While CY 2020 has remained just one month away, the challenges to the macro economy have continued to persist. Specifically, fiscal deficit seems to further deteriorate and while the current account gap has relatively improved, its sustainability is still doubtful. Meanwhile, CPI inflation averaging at 6.8 percent in the first 9 months of FY19 has already exceeded its 6.0 percent target to reach about 11.5%.for the current fiscal year.
Furthermore, as per provisional national income accounts, GDP growth moderated to 3.3 percent in FY19 from 2.5%. However these figures are doubtful and international agencies still consider it below 3%.
With these backlogs State Bank of Pakistan is going to decide about its monetary policy for the next two months by 22nd Nov 2019. Current SBP rate is 13.25% that is adding up to demand push inflation (cost of production is too high). Further yield curve of the country has gone inverted i.e. 6 month T Bill profit rates are 13.21% whereas PIB of 15 years stands with profit rate of 10.0%. This indicates looming recession. Sensing this SBP should cut its prime rate at least by 100bp making it 12.25%. Whether they do it or not is yet to be seen on 22nd Nov 2019.
These trends expose Pakistan’s structural deficiencies and its vulnerabilities to the buildup of external and internal deficits. Government has only shifted its burden on poor population. Now Assad Umar has been again brought back as Minister for Planning. What he can do is yet to be seen. But Profit on NSS scheme meant for old age people and pensioners have already been cut down by 2%. Even State Bank management has not allowed any increase in pension of its retired employees. Both sides are treating old age people as a burden on this country and are making all out efforts to send them to graveyards as soon as possible.
Demand management measures by the government and SBP has already led to contraction in LSM. At the same time, adverse developments such as water shortages and high input costs undermined the agriculture sector performance.
These developments also contributed to a slowdown in private sector credit during the third quarter of FY19. The overall economic slowdown, along with specific import compression measures, led to a sizeable contraction in country’s import bill ($ 3.64 bil in 1Q FY 2020). Exports managed to post a marginal growth in quantum terms ($ 277 m in 1 Q FY 2020); however, this recovery was not sufficient to offset the adverse price effect stemming from lower unit values. Further improvement in this trade deficit has coupled with decline of workers’ remittances by $ 14 million in 1st Q FY 2020. Moreover slowdown in FDI inflows has kept the external financing requirements at elevated levels.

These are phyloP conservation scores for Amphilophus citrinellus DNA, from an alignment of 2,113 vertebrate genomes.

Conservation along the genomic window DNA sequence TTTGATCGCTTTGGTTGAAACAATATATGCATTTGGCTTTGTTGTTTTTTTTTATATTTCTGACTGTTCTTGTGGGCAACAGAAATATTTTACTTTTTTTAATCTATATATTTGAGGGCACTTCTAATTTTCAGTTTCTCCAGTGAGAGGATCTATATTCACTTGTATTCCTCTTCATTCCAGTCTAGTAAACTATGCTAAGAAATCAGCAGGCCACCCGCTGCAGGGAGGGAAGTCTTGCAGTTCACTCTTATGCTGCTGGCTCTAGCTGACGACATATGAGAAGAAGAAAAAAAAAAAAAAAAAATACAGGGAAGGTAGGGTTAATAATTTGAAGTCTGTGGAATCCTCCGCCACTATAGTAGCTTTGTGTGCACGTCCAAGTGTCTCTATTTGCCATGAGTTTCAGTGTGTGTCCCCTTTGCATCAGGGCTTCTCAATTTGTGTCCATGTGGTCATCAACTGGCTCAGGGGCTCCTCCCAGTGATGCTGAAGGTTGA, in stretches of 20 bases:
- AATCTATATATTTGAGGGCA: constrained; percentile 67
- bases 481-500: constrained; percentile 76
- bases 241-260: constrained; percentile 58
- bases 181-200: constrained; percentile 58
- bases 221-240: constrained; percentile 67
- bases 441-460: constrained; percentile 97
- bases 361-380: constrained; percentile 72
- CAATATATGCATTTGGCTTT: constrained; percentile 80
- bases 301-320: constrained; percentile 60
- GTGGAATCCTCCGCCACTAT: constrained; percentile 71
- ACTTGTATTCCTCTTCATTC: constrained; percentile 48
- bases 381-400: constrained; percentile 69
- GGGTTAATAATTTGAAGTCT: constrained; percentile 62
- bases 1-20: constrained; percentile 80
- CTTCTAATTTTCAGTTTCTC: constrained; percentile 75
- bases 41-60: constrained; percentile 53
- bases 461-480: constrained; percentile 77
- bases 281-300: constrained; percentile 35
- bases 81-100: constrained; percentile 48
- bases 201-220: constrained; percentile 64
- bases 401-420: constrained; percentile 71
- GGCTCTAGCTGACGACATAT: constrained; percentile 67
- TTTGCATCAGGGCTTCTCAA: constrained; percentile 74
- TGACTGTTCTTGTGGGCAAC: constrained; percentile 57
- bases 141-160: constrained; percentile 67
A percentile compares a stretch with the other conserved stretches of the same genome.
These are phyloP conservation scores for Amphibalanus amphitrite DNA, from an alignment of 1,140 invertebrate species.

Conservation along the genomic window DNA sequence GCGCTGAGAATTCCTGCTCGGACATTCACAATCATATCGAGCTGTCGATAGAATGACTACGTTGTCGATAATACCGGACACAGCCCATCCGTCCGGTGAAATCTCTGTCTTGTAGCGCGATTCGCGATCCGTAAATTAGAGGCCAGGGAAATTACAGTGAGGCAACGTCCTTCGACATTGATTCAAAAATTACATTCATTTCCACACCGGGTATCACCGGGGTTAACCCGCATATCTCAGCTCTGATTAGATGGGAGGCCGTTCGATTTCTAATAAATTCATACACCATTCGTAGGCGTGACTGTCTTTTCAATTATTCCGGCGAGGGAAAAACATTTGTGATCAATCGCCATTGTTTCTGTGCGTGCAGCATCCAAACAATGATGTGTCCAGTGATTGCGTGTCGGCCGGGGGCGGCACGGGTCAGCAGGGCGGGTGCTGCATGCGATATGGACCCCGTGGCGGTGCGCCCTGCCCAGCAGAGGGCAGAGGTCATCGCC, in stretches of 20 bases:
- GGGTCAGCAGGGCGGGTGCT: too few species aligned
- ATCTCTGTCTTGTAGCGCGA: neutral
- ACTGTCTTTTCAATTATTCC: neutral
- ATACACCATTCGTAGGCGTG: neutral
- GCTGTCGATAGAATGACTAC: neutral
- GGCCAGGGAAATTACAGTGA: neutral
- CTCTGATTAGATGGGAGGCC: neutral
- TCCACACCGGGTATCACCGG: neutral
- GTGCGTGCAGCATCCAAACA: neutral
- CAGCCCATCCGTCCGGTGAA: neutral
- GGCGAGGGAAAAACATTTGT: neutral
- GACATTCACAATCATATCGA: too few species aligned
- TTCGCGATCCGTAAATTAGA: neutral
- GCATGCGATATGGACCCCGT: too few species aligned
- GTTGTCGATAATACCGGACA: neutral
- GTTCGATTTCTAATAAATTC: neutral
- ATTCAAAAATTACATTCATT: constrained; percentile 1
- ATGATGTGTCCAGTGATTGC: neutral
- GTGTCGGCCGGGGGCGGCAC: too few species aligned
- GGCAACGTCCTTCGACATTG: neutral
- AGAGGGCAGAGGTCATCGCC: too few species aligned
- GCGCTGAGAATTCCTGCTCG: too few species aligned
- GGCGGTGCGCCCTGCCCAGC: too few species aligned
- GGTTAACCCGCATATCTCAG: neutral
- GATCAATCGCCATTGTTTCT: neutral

Thus, while the realized bilateral inflows from friendly countries did provide some support to foreign exchange reserves, its adequacy is still below the three-month of import coverage and the overall BoP position remained weak. In the same vein, fiscal indicators have continued to deteriorate in the first nine months of FY19 despite a steep cut in development expenditures by 34.0 percent. At the same time, interest rate hikes and exchange rate depreciations accentuated the rigidities in the current expenditures. Making things worse, revenue mobilization remained weak due to stagnant tax revenues and steep fall in non-tax revenues. These trends are largely attributed to slowdown in economic activity and lack of tax effort both at provincial and federal level. As a result, the fiscal deficit increased to 8.0 percent of GDP; which suggests that the debt servicing ability has deteriorated sharply and the country would be requiring more debt to service its current debt.
In spite of being in stabilization phase led by demand management policies for the last sixteen months, three challenges still stand out in Pakistan’s economy. First, external sector remains vulnerable. Second, fiscal consolidation remains elusive. Third, inflation continues to attain higher plateaus. This basically suggests that current stabilization agenda needs to be reinforced with deep rooted structural reforms.
First of all the revenue measures announced in FY20 Federal Budget are not allowing the industrial growth to rebound next year. These need to be improved in consultation with traders. Having said that, some support to the GDP growth can possibly come from strong prospects in the agriculture sector, where there is a potential for higher output if the impact of constraints affecting area under cultivation and yields is managed effectively. Early investments in agriculture and SEZs under the CPEC and higher outlay of next year’s PSDP can also have a positive impact on GDP growth in FY20.
As for the current account, the government is projecting the deficit to reduce further in FY20, on the back of an expected better export performance, containment of import payments and rehabilitation of momentum in workers’ remittances. However, downside risks persist in the wake of a slowdown in global economy, attributed to escalated trade war between US-China and uncertainty in Europe. Under these circumstances, increasing exports to the traditional markets may prove challenging. On the financing side, the initiation of the IMF Extended Fund Facility program would help assuage the overall external sector concerns.
Finally, despite monetary tightening, the government is projecting CPI inflation to be higher in FY20. This outlook is largely explained by supply-side factors, such as the upward adjustments in domestic energy prices and recent episodes of PKR depreciation along with their second-round impact, which are likely to increase the cost of production and doing business.
So going forward SBP is required to reduce its Prime rate and government is required to go with above stated reforms.